Mina is a likeable character; I was rooting for her and her new vampire family the whole way through. Some might find her detachment from her birth family a little harsh, but it’s made quite clear that her parents don’t care about her as a person. She’s happier with her family, and that’s fine. I admit I was cautious about how the central love story would play out. Mina develops a pretty hard crush on another vampire, who’s at least three hundred years older than her. There’s nothing wrong with this of course, and I think vampire romance can be fun, but it gets a little tricky when dealing with a kid. Nothing untoward happens, and the issue is ultimately left unresolved at the end. I do hope it’s handled with care when the story is continued in another volume.

Continued below

Despite some flaws, I found that I was engaged by the writing. The dialogue isn’t too bogged down in exposition, even as there’s a lot of rules and plot developments to explain. The characters develop their emotions naturally, and only one time does it feel forced by genre conventions. Mina’s emotional journey is believable, and I enjoyed following her on it. The world that Anderson has created is unique and cute, and despite a few holes, I wanted more out of it.

The art is suitably charming, and effectively sets the cut-but mildly creepy tone of the whole piece. It’s got a slightly cartoonish feel in a good way, with big eyes, elaborate hair, and strong use of color to convey emotions. The artist’s biography describes Hill as having a background in animation and a love for anime, and that really shines through. There are big facial expressions, and the outsize eyes are used for maximum effect. The result is a strong emotional comic, conveying a lot of character feeling through the art.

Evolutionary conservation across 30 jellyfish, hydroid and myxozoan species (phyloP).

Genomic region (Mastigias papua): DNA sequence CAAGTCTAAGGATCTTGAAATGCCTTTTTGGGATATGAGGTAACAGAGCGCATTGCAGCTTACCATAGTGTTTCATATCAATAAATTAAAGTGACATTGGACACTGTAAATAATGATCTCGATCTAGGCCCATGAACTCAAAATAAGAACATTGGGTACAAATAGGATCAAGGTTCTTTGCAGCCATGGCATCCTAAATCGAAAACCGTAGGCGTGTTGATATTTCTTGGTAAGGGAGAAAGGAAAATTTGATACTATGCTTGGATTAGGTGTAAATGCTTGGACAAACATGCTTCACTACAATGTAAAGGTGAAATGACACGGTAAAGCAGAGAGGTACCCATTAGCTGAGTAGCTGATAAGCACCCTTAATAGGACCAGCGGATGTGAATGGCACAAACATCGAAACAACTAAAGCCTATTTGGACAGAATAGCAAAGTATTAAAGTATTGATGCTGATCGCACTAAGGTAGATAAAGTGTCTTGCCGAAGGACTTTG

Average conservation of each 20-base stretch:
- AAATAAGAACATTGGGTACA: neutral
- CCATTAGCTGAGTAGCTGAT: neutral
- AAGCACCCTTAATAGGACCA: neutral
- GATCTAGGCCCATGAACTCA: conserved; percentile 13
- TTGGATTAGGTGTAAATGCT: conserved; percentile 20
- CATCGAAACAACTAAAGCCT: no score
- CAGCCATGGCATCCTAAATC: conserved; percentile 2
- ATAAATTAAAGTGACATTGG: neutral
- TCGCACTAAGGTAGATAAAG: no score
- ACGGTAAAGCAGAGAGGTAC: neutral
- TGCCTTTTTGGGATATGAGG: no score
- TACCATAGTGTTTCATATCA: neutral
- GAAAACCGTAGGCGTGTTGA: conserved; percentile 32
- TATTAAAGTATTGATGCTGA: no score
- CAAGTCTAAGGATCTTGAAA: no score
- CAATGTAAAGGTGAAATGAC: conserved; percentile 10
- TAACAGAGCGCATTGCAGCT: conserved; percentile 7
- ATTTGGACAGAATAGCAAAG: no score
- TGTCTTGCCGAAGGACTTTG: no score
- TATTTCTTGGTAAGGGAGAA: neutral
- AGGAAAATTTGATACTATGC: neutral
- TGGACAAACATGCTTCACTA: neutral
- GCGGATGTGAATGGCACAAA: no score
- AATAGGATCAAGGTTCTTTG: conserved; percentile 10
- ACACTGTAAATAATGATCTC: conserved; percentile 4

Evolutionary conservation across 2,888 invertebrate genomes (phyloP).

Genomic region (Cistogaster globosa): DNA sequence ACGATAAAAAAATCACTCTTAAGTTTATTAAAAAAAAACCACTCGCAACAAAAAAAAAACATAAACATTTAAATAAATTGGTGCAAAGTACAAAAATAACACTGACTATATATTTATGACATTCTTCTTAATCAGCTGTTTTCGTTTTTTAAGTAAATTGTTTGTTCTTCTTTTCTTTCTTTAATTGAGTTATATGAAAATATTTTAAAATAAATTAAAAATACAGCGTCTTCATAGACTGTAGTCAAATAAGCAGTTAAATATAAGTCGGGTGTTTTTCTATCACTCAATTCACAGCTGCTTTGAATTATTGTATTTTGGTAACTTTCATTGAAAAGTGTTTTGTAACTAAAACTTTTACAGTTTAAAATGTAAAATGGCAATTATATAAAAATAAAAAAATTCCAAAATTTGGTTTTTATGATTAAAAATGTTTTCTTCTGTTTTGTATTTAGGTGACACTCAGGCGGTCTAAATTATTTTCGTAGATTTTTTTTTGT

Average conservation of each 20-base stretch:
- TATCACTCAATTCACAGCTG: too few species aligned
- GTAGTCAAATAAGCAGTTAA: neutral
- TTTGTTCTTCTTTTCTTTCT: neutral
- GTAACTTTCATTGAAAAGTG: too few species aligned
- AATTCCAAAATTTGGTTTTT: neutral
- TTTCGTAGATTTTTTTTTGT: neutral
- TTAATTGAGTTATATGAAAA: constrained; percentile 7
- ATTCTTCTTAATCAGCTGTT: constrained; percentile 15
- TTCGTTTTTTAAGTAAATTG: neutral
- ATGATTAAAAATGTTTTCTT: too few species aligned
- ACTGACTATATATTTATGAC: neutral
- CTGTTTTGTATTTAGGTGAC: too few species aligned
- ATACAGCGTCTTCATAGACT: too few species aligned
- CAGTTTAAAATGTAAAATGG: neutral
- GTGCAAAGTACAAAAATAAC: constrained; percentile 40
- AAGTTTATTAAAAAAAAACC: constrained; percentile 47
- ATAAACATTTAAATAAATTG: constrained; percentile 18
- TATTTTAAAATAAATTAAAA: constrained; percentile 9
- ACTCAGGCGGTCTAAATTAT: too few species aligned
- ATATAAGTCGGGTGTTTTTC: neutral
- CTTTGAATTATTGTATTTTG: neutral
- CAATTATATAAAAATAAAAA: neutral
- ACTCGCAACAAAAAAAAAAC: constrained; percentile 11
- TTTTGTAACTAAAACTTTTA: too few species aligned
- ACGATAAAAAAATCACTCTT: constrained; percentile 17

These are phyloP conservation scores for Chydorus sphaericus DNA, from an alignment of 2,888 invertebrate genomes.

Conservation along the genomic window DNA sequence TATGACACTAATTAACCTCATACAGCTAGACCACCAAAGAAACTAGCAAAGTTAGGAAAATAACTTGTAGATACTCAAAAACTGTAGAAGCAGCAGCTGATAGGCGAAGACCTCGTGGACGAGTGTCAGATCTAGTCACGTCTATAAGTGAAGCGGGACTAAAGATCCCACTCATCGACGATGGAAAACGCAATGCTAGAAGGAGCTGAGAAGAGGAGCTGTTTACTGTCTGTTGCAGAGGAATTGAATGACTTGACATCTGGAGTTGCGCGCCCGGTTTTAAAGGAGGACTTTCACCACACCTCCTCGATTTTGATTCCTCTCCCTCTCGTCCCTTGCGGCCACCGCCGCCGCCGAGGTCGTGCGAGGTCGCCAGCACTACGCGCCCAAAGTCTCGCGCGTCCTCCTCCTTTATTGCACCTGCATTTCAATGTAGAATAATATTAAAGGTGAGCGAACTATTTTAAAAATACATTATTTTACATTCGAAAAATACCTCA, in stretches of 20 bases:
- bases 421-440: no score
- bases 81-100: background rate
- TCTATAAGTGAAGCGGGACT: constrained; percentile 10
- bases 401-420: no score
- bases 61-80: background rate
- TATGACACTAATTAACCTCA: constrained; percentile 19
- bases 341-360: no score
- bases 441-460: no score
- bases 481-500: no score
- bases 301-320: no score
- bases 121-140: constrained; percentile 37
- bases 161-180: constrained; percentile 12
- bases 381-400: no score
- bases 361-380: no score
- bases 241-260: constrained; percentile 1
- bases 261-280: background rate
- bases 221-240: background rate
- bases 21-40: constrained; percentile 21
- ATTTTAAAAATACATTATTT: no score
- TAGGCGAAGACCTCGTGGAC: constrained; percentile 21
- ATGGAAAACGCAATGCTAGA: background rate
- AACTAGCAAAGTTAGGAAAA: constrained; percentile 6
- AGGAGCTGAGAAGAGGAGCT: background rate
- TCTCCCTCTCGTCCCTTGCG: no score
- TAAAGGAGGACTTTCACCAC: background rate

Hill’s use of color is also very emotional, and she relies heavily on dark purples, greens, and magentas. The result is a very moody comic, not quite dark but definitely a little creepier around the edges. We feel like we’re in a secret underworld society, removed from the brightly lit outside world. It’s stylish and feels influenced by kid horror greats like Scooby-Doo: Mystery Incorporated and Coraline. It’s an inviting visual style, and it really suits the script and characters.

Overall, I’d definitely recommend “Blood City Rollers” for teens and younger readers. I think the novel has the right level of spookiness for that age group, as well as telling a relatable and inspiring story about a found family. It’s also unabashedly queer and feminist, and deserves plaudits for that. As a unique hybrid between sports story, teen romance, and supernatural saga, “Blood City Rollers” definitely breaks new ground, and is worth checking out.

//TAGS | Original Graphic Novel

Ryan Fitzmartin